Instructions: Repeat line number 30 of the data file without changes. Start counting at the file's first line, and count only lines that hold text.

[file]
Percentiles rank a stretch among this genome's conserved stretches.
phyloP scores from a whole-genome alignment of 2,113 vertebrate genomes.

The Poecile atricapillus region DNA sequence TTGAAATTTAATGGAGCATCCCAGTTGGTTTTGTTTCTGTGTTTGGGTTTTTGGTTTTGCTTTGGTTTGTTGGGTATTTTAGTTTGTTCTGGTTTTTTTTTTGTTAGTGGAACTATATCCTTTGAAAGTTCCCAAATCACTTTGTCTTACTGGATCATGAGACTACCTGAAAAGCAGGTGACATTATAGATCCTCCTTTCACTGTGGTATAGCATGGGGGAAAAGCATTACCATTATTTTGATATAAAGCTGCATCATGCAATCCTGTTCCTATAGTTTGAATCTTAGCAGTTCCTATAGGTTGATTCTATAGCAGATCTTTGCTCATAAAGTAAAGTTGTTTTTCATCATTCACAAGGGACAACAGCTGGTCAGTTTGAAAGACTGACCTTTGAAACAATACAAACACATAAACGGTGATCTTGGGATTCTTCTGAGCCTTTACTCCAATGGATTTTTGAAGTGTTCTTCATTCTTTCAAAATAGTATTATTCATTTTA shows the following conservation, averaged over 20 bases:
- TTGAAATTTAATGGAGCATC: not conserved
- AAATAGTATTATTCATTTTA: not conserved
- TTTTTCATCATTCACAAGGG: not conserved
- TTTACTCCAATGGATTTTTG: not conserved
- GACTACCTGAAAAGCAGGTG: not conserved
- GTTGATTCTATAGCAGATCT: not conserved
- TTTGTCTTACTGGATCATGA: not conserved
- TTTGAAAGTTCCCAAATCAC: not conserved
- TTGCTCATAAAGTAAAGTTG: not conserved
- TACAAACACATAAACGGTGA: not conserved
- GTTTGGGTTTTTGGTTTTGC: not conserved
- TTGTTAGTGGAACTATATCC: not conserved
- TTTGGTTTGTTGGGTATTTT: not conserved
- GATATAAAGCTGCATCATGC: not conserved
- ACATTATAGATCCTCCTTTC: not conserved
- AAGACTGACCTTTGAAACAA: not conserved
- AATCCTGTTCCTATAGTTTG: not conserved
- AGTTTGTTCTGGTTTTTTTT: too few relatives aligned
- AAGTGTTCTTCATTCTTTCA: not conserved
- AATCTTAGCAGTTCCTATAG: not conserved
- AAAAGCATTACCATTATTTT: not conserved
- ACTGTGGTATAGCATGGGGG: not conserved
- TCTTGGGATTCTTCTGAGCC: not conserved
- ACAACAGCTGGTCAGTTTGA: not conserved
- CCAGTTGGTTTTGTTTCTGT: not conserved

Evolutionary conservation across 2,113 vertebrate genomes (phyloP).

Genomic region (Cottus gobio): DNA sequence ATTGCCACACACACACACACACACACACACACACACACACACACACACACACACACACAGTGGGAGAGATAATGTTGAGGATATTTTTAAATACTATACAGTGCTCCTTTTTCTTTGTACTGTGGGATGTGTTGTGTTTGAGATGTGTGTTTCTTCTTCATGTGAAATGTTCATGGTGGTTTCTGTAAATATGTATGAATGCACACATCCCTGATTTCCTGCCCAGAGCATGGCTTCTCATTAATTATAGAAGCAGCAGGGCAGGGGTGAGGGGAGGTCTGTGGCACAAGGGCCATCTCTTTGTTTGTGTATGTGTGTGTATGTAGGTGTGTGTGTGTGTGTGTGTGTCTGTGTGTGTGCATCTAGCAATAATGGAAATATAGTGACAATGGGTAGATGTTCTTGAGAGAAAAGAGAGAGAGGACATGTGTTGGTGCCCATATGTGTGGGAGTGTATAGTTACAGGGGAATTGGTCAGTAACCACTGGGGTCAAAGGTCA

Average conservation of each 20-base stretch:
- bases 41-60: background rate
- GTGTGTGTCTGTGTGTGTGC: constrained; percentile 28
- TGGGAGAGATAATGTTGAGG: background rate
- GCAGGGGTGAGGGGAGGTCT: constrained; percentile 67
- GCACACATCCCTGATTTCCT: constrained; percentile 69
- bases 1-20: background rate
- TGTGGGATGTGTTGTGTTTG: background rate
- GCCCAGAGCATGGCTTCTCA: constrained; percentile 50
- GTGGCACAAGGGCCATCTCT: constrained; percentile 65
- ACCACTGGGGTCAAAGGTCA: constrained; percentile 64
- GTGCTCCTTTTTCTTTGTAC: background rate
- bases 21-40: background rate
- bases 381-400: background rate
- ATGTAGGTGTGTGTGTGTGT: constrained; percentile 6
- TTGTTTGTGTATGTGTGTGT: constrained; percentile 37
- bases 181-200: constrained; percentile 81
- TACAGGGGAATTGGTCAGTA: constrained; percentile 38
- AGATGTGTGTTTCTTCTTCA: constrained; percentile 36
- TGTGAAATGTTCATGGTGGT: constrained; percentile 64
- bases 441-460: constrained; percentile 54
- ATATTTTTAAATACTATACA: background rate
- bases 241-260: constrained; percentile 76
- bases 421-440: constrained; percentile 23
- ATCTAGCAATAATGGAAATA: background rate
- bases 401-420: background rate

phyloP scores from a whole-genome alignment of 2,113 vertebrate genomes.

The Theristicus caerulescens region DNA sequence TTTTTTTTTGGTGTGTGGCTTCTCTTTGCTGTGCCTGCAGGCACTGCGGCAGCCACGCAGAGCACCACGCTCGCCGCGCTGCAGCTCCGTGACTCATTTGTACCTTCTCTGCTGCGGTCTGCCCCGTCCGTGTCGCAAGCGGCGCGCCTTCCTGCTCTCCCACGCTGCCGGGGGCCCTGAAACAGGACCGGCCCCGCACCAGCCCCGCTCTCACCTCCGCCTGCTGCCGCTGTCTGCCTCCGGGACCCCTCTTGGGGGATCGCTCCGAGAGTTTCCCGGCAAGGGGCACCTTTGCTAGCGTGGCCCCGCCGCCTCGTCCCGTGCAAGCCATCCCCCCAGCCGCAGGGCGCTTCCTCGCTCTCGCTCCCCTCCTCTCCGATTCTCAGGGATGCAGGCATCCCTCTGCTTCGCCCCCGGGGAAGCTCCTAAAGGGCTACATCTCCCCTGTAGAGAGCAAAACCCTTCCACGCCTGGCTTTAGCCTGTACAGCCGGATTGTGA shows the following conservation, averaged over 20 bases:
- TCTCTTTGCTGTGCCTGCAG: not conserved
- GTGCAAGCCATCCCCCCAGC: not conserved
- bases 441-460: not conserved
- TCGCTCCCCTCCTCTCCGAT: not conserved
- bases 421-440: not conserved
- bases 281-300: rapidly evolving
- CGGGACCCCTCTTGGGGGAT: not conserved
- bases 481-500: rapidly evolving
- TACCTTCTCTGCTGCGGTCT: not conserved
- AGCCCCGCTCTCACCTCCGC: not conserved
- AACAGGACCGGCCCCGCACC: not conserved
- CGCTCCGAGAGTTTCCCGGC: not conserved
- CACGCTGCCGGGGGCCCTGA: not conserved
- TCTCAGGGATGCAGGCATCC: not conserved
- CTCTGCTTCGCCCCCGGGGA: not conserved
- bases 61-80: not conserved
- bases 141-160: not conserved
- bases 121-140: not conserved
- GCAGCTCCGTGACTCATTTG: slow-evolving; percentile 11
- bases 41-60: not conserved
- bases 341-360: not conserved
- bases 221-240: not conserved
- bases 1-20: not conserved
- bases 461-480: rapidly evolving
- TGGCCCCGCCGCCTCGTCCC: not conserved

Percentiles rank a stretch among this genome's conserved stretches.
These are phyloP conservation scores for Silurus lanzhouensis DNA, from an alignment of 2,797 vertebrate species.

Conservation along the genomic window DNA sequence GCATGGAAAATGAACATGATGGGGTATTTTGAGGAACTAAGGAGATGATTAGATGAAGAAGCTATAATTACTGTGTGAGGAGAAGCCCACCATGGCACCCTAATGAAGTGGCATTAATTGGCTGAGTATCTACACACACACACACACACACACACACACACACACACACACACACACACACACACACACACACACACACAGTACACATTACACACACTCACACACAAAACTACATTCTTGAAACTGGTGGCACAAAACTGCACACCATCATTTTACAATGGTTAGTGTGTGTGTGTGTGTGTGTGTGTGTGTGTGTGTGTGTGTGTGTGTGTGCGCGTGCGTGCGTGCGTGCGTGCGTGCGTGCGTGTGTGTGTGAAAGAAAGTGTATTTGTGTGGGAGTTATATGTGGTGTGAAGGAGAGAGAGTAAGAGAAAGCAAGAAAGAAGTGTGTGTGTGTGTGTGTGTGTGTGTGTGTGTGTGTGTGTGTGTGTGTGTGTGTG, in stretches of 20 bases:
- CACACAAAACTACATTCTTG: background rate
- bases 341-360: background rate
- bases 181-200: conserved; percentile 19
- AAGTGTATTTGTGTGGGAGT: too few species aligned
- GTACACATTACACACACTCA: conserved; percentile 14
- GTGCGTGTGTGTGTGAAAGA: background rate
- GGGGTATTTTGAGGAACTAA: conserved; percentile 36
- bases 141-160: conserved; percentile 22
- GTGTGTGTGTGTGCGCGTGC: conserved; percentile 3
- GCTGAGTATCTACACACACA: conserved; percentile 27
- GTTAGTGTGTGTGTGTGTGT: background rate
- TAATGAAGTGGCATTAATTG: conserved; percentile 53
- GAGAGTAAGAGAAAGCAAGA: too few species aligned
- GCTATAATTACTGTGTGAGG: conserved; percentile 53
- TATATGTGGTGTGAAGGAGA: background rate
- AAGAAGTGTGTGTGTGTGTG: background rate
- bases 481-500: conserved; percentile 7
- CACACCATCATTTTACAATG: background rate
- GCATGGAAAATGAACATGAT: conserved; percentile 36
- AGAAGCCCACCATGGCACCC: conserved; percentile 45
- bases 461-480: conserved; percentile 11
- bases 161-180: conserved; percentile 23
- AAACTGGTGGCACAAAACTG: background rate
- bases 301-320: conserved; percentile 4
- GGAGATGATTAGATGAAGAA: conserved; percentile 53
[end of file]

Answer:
Genomic region (Cottus gobio): DNA sequence ATTGCCACACACACACACACACACACACACACACACACACACACACACACACACACACAGTGGGAGAGATAATGTTGAGGATATTTTTAAATACTATACAGTGCTCCTTTTTCTTTGTACTGTGGGATGTGTTGTGTTTGAGATGTGTGTTTCTTCTTCATGTGAAATGTTCATGGTGGTTTCTGTAAATATGTATGAATGCACACATCCCTGATTTCCTGCCCAGAGCATGGCTTCTCATTAATTATAGAAGCAGCAGGGCAGGGGTGAGGGGAGGTCTGTGGCACAAGGGCCATCTCTTTGTTTGTGTATGTGTGTGTATGTAGGTGTGTGTGTGTGTGTGTGTGTCTGTGTGTGTGCATCTAGCAATAATGGAAATATAGTGACAATGGGTAGATGTTCTTGAGAGAAAAGAGAGAGAGGACATGTGTTGGTGCCCATATGTGTGGGAGTGTATAGTTACAGGGGAATTGGTCAGTAACCACTGGGGTCAAAGGTCA